In a new demo, the maker of Cryengine has shown off real-time ray tracing running on non-Nvidia hardware.
Since the reveal of Nvidia's Turing GPU generation last year, much of the green team's pitch for the new RTX cards revolved around their capability to run ray-traced games in real time. Up until that point, the dream of real-time ray tracing was just that; a dream.
Everyone assumed Nvidia will have the tech on lockdown for a while, but the situation is seemingly changing. Crytek, creator of the Cryengine, has debuted a new demo called Neon Noir. In it, the developer shows the latest version of the engine's Total Illumination tool, which is seen producing real-time ray tracing lighting.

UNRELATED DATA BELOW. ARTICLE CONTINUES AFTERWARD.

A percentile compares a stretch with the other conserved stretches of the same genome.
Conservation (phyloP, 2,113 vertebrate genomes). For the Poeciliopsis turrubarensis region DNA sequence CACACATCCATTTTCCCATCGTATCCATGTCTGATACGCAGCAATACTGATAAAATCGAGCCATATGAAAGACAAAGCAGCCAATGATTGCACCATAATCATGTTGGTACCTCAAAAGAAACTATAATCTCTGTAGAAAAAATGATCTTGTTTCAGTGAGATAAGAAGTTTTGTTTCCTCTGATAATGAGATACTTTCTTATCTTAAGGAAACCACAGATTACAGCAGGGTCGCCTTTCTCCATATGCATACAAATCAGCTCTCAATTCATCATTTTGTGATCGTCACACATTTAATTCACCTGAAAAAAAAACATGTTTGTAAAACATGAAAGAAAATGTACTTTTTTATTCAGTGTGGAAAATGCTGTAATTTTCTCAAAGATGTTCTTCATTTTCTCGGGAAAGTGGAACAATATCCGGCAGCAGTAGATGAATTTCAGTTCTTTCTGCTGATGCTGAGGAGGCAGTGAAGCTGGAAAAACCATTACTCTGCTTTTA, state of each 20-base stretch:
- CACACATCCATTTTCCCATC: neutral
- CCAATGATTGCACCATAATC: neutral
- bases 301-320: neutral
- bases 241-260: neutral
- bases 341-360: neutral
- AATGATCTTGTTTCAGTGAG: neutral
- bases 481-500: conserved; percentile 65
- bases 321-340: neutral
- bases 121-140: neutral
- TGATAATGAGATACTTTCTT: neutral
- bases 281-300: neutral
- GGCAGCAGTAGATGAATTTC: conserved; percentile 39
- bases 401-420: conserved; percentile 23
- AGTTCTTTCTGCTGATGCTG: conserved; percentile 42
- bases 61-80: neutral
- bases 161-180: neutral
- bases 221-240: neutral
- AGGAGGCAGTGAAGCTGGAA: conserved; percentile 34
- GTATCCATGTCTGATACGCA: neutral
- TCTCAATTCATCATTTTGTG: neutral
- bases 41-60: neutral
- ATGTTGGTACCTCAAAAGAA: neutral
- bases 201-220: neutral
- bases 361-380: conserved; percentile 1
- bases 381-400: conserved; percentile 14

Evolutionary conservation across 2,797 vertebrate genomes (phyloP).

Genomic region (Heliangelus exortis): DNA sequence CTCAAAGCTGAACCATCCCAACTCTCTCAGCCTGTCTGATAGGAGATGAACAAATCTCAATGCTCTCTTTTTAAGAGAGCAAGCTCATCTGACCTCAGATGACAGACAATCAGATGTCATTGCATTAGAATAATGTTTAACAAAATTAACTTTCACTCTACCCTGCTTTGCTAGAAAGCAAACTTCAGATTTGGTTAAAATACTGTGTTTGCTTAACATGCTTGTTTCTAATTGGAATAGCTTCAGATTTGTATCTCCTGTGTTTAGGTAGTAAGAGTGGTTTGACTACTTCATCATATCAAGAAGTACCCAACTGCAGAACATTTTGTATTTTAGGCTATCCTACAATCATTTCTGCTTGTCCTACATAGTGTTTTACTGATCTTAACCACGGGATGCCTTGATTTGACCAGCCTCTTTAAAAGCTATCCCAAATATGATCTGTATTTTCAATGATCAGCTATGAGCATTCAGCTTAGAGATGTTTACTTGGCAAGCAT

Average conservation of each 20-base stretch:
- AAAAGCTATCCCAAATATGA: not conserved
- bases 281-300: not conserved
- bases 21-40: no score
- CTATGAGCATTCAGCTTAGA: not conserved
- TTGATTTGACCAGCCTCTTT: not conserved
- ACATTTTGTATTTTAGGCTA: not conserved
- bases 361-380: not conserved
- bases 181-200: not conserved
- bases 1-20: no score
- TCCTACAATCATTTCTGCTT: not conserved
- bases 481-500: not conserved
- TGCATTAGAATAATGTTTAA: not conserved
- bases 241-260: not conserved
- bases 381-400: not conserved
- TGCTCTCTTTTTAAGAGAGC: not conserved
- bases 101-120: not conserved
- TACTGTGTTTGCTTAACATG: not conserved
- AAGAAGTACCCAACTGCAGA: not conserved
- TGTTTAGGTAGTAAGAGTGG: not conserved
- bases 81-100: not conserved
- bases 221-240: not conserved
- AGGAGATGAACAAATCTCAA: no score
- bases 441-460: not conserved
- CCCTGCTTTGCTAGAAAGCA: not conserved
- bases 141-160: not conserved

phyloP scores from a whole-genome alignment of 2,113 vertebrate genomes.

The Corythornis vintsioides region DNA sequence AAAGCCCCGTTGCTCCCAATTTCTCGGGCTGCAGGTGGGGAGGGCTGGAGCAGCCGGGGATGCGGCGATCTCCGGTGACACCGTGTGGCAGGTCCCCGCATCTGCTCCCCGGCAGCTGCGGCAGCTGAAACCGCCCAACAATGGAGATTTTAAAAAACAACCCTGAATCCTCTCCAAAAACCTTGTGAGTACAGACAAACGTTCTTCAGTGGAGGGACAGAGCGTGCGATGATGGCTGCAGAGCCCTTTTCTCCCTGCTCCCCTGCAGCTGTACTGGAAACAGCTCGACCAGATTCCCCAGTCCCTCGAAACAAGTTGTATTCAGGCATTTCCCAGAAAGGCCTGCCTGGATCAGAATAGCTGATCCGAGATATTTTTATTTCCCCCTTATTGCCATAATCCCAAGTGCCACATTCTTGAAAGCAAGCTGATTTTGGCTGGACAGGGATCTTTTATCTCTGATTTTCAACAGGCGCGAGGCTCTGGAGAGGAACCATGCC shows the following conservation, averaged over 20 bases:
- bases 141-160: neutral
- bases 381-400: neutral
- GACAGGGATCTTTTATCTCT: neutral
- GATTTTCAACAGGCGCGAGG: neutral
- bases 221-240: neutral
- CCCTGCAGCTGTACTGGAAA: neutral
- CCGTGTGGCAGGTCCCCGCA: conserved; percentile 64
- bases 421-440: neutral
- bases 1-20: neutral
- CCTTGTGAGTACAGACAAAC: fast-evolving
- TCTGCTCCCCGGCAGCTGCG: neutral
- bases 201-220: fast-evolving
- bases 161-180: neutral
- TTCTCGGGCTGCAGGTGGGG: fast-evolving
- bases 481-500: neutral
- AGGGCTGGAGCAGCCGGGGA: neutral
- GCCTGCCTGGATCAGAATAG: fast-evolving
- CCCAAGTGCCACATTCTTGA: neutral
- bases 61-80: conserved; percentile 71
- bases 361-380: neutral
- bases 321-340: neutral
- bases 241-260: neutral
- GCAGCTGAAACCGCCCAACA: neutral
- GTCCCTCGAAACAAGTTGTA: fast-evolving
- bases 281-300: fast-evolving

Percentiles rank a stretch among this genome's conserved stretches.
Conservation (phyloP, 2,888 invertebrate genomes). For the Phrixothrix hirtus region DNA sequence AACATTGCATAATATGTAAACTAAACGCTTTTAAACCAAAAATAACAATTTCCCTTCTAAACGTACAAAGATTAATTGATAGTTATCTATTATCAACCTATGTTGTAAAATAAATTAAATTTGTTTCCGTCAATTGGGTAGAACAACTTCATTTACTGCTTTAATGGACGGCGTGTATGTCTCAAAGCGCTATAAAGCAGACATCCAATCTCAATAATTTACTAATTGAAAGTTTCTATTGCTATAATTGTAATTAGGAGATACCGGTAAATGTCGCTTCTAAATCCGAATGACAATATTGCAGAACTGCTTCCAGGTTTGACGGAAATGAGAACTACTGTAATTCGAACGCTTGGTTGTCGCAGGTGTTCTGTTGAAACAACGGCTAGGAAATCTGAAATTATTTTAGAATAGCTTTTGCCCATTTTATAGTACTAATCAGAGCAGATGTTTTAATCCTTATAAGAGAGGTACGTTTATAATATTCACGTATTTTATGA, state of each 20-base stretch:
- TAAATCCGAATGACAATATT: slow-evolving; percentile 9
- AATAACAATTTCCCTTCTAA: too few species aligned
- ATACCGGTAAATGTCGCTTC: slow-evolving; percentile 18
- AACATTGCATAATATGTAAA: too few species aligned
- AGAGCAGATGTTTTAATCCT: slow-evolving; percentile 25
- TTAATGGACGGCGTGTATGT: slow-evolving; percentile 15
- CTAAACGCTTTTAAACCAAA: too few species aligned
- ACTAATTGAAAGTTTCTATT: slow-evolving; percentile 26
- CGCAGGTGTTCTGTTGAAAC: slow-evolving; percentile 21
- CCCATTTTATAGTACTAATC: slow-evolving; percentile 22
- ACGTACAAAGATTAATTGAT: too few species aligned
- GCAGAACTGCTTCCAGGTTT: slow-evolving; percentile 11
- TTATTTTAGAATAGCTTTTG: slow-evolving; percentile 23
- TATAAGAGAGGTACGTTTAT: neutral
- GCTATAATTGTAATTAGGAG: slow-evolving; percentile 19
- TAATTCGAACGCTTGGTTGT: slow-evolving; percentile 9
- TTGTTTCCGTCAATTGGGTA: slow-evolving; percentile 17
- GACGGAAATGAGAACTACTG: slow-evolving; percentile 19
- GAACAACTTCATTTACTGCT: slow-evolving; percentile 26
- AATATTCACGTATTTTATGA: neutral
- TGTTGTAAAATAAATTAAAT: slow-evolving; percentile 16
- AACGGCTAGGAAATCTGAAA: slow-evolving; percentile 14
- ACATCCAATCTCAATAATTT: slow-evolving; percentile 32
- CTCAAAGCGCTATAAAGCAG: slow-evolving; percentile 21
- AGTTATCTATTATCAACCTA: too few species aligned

The real surprise here is that the demo is running on an AMD Vega 56 GPU. Crytek says this version of ray tracing, using its Total Illumination tech, will be capable of running on "most mainstream, contemporary AMD and Nvidia GPUs." The tool is also API agnostic, with the developer noting that it'll benefit from optimisations in both DirectX 12, and Vulkan.
This updated version of Total Illumination is coming to Cryengine at some point this year, which means anyone using the engine will be able to utilise it in their games.
There are obviously still plenty of questions about the performance hit on AMD cards - or even non-Turing Nvidia cards, but the tech is very impressive. With GDC coming up, we're bound to hear about similar projects.
The next generation of consoles is also on the horizon. Assuming both platform holders pick AMD hardware this time as well, many developers will be interested in getting ray tracing working on AMD hardware.